Book review: The Hunt

30 Oct 2019 / 10:35 H.

THIS third book in Bear Grylls’ Will Jaegar series starts with a scene in Austria in 1945 just as the war is ending in defeat for the Germans, and SS General Hans Kammler must oversee the blowing up of one side of a mountain.

In truth, this is merely a cover for his own plan to hide uranium in the mountain. He hopes that this hidden stash can be later used to establish a Fourth Reich.

Kammler is captured by the allies, but instead of being imprisoned, he is recruited into working for the Americans after the war.

The story then shifts to the present day, and Will Jaeger, who is staying in Austria, learns that old Nazi tunnels have been discovered in nearby mountains.

Out of interest, he goes to investigate and is horrified to find a number of bodies there – not old skeletons, but new ones that have recently been shot.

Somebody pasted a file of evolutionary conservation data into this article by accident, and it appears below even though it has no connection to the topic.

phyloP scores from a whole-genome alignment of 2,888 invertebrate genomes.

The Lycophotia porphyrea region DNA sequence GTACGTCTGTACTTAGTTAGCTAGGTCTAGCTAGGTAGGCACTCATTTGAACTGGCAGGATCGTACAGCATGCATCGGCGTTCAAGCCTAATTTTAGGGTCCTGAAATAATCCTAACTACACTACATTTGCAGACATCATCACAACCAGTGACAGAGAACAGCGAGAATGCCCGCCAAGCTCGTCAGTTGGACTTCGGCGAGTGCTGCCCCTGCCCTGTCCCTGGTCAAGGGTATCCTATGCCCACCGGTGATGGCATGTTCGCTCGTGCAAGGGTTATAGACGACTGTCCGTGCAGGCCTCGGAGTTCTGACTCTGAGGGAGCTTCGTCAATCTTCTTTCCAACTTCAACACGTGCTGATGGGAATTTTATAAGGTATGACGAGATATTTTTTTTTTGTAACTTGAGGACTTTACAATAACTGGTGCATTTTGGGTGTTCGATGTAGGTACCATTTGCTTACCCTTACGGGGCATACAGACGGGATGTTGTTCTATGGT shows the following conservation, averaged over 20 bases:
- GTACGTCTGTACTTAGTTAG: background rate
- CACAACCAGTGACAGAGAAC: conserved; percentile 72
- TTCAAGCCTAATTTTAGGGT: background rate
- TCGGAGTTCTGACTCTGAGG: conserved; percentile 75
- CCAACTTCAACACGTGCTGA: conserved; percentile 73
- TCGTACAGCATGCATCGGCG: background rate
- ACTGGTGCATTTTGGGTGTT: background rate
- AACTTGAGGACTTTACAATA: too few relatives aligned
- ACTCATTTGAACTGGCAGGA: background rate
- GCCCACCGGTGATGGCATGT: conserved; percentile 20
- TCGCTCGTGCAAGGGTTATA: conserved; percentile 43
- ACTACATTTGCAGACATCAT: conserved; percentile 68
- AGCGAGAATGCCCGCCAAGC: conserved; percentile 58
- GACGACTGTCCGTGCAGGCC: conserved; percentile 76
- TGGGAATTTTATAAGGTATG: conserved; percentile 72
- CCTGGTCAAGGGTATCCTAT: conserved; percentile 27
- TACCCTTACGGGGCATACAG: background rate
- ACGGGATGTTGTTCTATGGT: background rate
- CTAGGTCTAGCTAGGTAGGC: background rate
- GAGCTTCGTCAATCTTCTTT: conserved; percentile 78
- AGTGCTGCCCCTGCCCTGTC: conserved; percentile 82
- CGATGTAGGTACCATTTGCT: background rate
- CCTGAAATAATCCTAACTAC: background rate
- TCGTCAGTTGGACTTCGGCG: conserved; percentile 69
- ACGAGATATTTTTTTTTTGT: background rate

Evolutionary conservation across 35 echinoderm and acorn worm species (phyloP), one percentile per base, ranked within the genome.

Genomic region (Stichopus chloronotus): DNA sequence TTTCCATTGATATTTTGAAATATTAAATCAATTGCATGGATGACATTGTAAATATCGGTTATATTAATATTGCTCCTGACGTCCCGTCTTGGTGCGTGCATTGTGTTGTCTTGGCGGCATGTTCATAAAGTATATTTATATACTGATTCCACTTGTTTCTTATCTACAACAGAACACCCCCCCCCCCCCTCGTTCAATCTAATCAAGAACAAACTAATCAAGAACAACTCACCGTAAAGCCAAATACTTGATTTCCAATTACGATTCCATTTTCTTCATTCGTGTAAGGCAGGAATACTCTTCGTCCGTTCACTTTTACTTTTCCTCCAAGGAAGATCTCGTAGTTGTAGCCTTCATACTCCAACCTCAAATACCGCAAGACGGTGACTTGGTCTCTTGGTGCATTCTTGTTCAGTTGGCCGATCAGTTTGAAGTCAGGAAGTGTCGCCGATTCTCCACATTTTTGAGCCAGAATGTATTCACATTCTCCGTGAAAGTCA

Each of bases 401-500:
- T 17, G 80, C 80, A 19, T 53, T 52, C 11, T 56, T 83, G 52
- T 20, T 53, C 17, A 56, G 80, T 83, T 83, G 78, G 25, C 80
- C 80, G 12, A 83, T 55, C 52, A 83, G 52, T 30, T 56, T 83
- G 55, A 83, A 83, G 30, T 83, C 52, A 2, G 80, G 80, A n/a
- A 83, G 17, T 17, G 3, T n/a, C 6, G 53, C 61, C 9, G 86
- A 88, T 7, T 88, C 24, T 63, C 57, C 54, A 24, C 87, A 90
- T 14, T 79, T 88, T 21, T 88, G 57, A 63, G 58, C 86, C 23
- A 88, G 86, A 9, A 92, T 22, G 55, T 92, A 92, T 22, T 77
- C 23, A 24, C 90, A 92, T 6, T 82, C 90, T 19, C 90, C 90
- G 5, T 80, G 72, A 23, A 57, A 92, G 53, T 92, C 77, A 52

And he also uncovers evidence that a hoard of uranium has been stolen from an old Nazi bunker in the mountains.

It soon becomes clear that the entire operation was executed by one of Kammler’s descendants, who is intent upon continuing his ancestor’s plans for the birth of a Fourth Reich.

Kammler’s descendant is part of a group known as The Kameraden, all of whom are descendants of high-profile Nazis who were recruited by the allies after the war.

Jaegar discovers that The Kameraden plans to attack seven different countries with improvised nuclear devices (INDs), leaving a “pure race” that will rise out of the ashes of the destruction.

Jaeger and his team have to locate the INDs, and also their intended targets before these madmen launch their attack.

Making things worse, Jaegar discovers that the Nazis have kidnapped someone close to him to use as a hostage, making things personal.

The fast-moving plot is made all the more realistic by Gryll’s intimate knowledge of how the SAS operate, as he was a former member.

The Hunt (Orion Publication) is a recommended read.

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